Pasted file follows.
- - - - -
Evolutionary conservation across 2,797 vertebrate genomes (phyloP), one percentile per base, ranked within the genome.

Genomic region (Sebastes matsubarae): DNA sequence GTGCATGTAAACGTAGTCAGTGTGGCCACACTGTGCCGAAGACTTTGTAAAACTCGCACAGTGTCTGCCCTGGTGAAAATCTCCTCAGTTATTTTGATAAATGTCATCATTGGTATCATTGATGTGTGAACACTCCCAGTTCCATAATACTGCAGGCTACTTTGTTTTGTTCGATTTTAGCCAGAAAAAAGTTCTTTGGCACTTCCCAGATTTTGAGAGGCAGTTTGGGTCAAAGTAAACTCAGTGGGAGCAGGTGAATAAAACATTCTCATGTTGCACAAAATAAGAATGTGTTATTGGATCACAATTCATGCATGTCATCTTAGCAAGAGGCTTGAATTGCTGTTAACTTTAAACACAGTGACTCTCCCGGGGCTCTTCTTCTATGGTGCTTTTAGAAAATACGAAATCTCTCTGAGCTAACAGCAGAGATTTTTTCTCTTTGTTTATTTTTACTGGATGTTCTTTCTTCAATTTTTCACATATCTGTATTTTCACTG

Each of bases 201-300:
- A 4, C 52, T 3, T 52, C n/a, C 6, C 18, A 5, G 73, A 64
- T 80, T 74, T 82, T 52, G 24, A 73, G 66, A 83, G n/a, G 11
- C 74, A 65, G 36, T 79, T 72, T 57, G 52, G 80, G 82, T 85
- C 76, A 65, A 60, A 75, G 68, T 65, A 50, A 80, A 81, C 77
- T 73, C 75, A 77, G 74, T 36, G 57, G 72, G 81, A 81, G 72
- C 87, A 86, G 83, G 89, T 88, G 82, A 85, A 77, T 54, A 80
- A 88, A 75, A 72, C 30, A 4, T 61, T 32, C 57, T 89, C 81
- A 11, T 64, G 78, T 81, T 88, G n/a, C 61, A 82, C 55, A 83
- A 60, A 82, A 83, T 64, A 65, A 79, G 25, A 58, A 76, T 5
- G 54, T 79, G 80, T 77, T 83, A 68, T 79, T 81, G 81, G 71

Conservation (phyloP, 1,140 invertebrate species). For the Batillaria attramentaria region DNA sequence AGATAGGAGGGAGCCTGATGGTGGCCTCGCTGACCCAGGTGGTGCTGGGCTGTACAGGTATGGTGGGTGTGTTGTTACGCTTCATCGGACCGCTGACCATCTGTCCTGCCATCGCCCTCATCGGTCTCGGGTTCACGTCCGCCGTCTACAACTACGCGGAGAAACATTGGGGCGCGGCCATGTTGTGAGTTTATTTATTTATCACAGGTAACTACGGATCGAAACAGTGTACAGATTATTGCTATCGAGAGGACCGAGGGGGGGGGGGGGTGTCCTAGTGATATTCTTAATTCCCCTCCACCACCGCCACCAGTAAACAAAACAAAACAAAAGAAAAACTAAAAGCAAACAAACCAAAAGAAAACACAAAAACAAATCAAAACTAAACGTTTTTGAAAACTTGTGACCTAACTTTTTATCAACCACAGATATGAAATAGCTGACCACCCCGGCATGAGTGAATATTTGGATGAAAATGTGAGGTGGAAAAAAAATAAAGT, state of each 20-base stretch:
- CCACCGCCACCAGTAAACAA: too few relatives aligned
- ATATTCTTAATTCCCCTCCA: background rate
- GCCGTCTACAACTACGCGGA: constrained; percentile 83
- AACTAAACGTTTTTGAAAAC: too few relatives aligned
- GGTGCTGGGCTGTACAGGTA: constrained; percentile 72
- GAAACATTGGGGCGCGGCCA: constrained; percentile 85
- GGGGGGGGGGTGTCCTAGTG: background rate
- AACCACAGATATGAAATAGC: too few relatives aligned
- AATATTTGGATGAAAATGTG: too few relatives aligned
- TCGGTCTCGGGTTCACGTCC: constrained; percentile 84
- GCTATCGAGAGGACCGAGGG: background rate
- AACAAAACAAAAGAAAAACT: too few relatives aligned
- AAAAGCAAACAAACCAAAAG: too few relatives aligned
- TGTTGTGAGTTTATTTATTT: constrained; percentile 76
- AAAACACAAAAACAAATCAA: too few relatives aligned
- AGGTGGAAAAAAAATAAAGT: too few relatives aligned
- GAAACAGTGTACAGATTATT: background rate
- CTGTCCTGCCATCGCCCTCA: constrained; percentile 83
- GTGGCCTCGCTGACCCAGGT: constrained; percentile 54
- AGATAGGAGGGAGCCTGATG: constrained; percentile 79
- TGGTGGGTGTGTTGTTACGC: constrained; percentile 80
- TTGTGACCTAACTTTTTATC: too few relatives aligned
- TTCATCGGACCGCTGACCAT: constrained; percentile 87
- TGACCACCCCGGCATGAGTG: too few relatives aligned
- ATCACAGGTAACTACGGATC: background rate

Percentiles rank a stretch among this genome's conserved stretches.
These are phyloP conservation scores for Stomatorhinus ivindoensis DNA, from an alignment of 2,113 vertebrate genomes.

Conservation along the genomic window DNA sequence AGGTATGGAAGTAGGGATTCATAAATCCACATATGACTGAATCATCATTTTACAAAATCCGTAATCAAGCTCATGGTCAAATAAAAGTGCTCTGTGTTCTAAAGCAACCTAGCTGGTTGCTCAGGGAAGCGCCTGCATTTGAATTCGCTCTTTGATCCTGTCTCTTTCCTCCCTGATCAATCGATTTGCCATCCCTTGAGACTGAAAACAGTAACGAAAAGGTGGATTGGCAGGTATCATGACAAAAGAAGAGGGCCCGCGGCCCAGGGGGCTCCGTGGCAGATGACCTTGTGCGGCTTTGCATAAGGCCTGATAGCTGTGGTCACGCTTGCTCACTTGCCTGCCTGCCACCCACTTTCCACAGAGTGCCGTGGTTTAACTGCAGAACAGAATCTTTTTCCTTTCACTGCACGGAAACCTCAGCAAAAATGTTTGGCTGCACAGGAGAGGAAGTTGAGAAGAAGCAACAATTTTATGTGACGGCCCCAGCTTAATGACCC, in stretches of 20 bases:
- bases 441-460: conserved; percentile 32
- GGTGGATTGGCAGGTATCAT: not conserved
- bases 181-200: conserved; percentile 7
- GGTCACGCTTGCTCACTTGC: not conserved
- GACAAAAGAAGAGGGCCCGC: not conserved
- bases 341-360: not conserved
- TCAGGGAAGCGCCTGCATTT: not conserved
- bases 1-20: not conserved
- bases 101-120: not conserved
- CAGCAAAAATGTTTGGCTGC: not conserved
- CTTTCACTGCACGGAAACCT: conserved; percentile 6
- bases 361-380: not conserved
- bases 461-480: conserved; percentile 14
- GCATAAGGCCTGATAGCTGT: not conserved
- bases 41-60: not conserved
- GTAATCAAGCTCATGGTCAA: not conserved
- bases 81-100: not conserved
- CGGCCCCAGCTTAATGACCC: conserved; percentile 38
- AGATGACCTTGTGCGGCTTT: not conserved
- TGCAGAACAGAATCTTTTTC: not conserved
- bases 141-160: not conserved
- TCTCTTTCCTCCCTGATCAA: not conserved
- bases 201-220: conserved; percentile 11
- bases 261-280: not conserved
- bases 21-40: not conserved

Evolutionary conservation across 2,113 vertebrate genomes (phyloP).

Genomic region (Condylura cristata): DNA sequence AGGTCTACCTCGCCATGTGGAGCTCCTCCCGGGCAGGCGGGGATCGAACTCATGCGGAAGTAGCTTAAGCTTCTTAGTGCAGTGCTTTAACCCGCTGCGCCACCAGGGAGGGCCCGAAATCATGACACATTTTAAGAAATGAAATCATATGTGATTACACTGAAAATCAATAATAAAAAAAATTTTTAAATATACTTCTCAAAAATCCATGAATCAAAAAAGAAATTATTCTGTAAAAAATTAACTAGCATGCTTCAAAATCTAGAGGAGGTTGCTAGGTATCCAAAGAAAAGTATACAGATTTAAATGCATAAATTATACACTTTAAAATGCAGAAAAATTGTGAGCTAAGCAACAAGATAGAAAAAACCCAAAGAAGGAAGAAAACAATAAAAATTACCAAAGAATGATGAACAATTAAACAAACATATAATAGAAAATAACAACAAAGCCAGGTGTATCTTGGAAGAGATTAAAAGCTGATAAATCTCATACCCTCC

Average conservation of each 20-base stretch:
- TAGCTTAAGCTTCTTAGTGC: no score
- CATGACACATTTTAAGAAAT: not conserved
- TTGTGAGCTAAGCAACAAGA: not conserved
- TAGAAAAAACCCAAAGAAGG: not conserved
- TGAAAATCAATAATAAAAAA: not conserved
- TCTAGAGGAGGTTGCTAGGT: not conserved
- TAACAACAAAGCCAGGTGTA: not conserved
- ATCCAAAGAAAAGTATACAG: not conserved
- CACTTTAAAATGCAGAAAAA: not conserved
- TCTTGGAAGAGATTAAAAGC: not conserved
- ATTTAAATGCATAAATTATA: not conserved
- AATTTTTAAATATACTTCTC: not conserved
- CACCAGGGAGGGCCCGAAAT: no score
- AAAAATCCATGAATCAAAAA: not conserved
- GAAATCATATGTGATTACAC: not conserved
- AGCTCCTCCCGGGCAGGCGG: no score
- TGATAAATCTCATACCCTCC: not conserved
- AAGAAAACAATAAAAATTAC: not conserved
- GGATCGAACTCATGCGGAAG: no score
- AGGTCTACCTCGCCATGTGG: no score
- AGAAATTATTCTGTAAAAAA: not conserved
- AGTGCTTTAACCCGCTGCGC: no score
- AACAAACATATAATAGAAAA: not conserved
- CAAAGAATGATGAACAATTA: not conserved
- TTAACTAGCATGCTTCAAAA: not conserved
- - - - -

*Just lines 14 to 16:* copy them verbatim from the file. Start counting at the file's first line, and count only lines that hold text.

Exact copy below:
Conservation (phyloP, 1,140 invertebrate species). For the Batillaria attramentaria region DNA sequence AGATAGGAGGGAGCCTGATGGTGGCCTCGCTGACCCAGGTGGTGCTGGGCTGTACAGGTATGGTGGGTGTGTTGTTACGCTTCATCGGACCGCTGACCATCTGTCCTGCCATCGCCCTCATCGGTCTCGGGTTCACGTCCGCCGTCTACAACTACGCGGAGAAACATTGGGGCGCGGCCATGTTGTGAGTTTATTTATTTATCACAGGTAACTACGGATCGAAACAGTGTACAGATTATTGCTATCGAGAGGACCGAGGGGGGGGGGGGGTGTCCTAGTGATATTCTTAATTCCCCTCCACCACCGCCACCAGTAAACAAAACAAAACAAAAGAAAAACTAAAAGCAAACAAACCAAAAGAAAACACAAAAACAAATCAAAACTAAACGTTTTTGAAAACTTGTGACCTAACTTTTTATCAACCACAGATATGAAATAGCTGACCACCCCGGCATGAGTGAATATTTGGATGAAAATGTGAGGTGGAAAAAAAATAAAGT, state of each 20-base stretch:
- CCACCGCCACCAGTAAACAA: too few relatives aligned
- ATATTCTTAATTCCCCTCCA: background rate